stilform

Magnet vs. pencil

Just one or two days after I last mentioned Stilform, they announced their latest Kickstarter project: the Stilform Aeon.

It’s a ‘pen tip holder’ that comes with two magnetically held tips:

  • one with a metal alloy end, called eternal tip, that leaves light marks on paper (and other surfaces)
  • and the other one with a graphite end on the tip.

The implied claim is that using this pen is “not at the cost of the earth’s precious resources”. I like stationery, but when marketing departments make claims like this I get very sceptical. Comparing the eternal tip to a pencil doesn’t seem to make sense: writing with metal alloy tips is not comparable to writing with a pencil. The lines that pens like this leave are very light, at least that’s the case for the metal alloy pens I have used. Based on what I have seen on the Kickstarter page the Aeon is not different.

That leaves a comparison between the graphite tip on this pen and a pencil.

Stilform’s English language social media channels don’t show photos of the Aeon, so I had to use Stilform Japan’s tweet

I might not have understood how this pen works, but I think graphite will be ‘used up’ when writing with this pen , so it looks as if to refill your pen you need to buy new graphite tips that come with magnetic ends. Generally speaking magnets are not eco friendly, so I am not convinced that buying replacement graphite tips is better than buying wood cased pencils, especially not if they are made from FSC certified wood.

Just to clarify, I don’t have a problem with the Aeon, but if you claim or imply this pen is better for the environment, and that is the opening and main point of the Kickstarter video, then it would be nice to provide some details how you came to this conclusion.

It’s great if this pen is better for the environment, but if so then explain why that is instead of just telling us and we have to believe this without an explanation.

Drehgriffel Nr. 2

If you like stationery, you have probably come across the Drehgriffel by now.

Leuchtturm’s [1]Officially Leuchtturm1917, but I will also use Leuchtturm without the number to shorten the name. first reincarnation of the century-old Drehgriffel has been around for about two years. When it was released, its beautiful design won the Red Dot Design Award in 2020.

The first reincarnation Drehgriffel, designated the Nr. 1, is sold as a gel pen and accepts G2 style refills.

Drehgriffel Nr. 1 on a MONOCLE by Leuchtturm1917 diary

Price

As is common for Leuchtturm1917 products, the pen is designed in Germany and made in Taiwan. I bought my Drehgriffel in July 2021 from CultPens for £18.50. Given what is going on in the UK and around the world, it comes as a slight surprise that the price has not changed in the last twelve months and is still £18.50 at the time of writing (July 2022). The price is in line with what you would be expected to pay for similar pens and normally you can’t find the pen much cheaper in the UK – unless there is an offer, like the current offer for £15 by The Paper Collective.

Innards and design

My Drehgriffel came with a Leuchtturm1917 branded, Japanese-made black gel refill in 0.5mm.

I love the design of the Drehgriffel. It has an old feel to it, thanks to the shape, the pastel-y colours and the old feel of the writing on the pen’s body.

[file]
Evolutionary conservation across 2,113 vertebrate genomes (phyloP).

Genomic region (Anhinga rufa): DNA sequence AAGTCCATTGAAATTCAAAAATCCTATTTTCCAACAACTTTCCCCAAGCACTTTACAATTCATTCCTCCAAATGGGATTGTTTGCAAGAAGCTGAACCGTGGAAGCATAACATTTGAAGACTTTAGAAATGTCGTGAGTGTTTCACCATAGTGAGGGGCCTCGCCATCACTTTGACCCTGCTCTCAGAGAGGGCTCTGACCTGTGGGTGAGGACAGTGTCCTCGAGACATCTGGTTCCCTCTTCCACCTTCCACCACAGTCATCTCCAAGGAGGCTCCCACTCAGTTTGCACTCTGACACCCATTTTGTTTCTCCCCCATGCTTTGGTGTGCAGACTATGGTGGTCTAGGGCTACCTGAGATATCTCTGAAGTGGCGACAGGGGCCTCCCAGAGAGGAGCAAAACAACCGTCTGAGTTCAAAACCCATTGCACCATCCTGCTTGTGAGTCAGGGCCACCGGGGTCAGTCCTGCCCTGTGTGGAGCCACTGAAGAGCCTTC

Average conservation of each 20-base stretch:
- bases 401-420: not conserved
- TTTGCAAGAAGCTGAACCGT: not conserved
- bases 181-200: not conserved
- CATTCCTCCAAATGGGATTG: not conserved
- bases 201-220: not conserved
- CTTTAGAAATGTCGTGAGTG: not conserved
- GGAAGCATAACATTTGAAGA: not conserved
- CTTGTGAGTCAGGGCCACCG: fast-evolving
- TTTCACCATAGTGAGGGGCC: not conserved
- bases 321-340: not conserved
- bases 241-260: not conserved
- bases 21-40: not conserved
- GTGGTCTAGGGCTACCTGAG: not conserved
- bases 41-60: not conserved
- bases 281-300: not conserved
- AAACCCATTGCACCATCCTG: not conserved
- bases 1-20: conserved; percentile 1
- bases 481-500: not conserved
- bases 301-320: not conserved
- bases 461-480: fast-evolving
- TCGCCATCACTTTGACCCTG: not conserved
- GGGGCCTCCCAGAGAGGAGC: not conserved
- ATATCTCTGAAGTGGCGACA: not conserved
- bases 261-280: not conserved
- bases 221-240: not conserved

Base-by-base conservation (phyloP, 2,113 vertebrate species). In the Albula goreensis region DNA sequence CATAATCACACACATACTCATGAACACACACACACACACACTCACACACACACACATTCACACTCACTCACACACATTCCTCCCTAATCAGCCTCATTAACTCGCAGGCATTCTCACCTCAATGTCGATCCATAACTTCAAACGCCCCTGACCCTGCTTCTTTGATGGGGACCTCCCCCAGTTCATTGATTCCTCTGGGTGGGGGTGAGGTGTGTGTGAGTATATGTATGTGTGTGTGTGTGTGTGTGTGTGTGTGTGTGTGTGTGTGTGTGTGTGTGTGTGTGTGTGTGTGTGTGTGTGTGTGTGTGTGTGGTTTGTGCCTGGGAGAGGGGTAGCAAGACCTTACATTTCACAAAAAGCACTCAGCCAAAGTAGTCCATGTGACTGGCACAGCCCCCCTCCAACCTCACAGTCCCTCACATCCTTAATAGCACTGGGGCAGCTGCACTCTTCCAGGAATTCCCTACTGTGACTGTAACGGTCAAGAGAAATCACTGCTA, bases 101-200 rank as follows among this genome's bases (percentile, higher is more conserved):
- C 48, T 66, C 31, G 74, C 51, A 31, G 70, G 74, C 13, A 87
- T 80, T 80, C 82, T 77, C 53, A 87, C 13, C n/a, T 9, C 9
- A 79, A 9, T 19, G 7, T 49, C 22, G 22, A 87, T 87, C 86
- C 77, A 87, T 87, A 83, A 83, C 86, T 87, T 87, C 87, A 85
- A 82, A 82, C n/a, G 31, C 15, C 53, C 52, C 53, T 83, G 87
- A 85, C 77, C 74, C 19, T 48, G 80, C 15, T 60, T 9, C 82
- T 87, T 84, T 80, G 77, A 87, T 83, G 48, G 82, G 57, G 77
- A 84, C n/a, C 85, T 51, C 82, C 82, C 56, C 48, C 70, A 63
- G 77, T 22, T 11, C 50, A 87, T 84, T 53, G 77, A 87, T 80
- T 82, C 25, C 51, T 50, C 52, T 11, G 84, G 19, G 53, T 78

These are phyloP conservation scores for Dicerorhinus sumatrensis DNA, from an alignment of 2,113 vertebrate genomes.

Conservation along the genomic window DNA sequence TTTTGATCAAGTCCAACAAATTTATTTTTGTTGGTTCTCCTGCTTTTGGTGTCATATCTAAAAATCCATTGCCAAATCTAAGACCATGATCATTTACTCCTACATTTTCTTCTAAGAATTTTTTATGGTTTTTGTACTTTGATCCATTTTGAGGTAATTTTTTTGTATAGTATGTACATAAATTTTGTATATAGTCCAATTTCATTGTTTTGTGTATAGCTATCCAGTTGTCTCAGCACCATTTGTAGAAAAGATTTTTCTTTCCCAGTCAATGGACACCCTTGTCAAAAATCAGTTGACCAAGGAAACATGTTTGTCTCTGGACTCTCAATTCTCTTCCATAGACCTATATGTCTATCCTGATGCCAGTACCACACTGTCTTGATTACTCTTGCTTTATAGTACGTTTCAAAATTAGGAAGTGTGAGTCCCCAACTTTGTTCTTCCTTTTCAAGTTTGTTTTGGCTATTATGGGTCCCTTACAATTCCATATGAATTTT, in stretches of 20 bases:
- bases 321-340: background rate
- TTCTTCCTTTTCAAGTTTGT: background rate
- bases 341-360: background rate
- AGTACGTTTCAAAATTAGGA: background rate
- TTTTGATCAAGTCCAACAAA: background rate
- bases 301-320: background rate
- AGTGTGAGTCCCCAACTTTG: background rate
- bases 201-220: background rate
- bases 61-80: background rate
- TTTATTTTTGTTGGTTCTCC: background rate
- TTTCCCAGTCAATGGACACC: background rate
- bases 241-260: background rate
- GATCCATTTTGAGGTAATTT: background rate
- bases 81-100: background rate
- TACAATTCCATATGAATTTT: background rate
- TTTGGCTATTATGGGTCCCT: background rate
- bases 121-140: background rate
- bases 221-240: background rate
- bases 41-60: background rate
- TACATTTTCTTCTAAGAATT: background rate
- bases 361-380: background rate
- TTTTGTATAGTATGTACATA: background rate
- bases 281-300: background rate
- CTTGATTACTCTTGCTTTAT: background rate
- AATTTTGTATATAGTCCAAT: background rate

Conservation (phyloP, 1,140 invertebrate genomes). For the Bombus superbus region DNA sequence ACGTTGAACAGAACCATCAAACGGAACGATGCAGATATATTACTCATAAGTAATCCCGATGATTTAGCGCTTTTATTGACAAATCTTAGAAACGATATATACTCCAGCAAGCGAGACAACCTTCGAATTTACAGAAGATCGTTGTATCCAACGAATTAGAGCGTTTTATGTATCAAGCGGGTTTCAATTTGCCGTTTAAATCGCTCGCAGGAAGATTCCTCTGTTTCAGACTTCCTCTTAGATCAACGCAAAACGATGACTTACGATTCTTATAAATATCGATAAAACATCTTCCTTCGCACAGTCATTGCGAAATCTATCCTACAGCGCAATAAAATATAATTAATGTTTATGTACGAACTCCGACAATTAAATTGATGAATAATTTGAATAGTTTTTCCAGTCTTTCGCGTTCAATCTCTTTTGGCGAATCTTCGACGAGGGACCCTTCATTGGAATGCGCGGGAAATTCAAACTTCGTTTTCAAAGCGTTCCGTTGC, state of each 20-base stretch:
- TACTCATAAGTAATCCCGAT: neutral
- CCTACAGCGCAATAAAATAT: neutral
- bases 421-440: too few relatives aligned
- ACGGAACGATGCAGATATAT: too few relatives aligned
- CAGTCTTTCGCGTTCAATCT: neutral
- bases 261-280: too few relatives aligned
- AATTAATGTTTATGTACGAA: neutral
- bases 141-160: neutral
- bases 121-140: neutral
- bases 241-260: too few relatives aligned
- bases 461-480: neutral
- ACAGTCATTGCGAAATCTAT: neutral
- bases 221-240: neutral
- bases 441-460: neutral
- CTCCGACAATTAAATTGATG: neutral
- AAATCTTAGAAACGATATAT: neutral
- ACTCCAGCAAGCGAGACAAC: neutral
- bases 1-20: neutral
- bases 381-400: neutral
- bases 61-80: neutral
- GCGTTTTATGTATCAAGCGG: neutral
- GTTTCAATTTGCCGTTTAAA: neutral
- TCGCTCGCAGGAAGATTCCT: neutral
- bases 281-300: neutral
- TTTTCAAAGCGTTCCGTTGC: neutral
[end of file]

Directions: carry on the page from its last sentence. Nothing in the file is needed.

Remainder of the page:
The pen feels extremely well made and has an aluminium body with some plastic insides. Unfortunately, it doesn’t have a clip, so mine spends its time on my desk, rather than in my shirt pocket.

Nr. 2

Leuchtturm has recently released the Nr. 2 version of the Drehgriffel. This version won the Red Dot Design Award 2022 and is the mechanical pencil version. Where the Nr. 1 had a white grip section and twist head, the Nr. 2 sports these elements in black. Despite my love for pencil I have not bought one yet as it is only available in 0.7mm – a rather big lead diameter for my handwriting which I prefer to be small (to get more on the page).

Leuchtturm group

I won’t do a review of the Drehgriffel Nr. 1 as there are already several reviews out there (you can find a list at the end of this blog post), instead I’ll tell you a bit about the Leuchtturm group that owns Leuchtturm1917. The company has been around for more than 100 year and, like Rotring, they are from Northern Germany (Hamburg). For many years their main business was linked to products for collectors of stamps, coins and other items. Lucky for us stationery fans they started Leuchtturm1917, which by now has branched out from notebooks and diaries to also include nice pens. The Leuchtturm group also own Semikolon and other brands, but most interesting for readers of this blog will probably be their brand Stilform.

The Stilform and Montblanc M fountain pens, both with magnetically held caps

If I want to simplify an explanation of what Stilform does I would boil it down to the following: Stilform uses Kickstarter to finance the production of pens made from Aluminium. These pens use a magnetic mechanism to hold the cap in place, similar to the one made popular by the Montblanc M. They are nice but a bit chunky, with a choice of (Bock) nibs. Their fountain pens don’t contain glue or plastic. I bought some of their accessories and my favourite, with a permanent space in front of my monitor, is their wooden pen holder, a bit like a pen tray for one pen.

Stilform’s wooden pen holder with a Cross Verve fountain pen

Other blog posts about the Drehgriffel (in chronological order)

References

References
1 Officially Leuchtturm1917, but I will also use Leuchtturm without the number to shorten the name.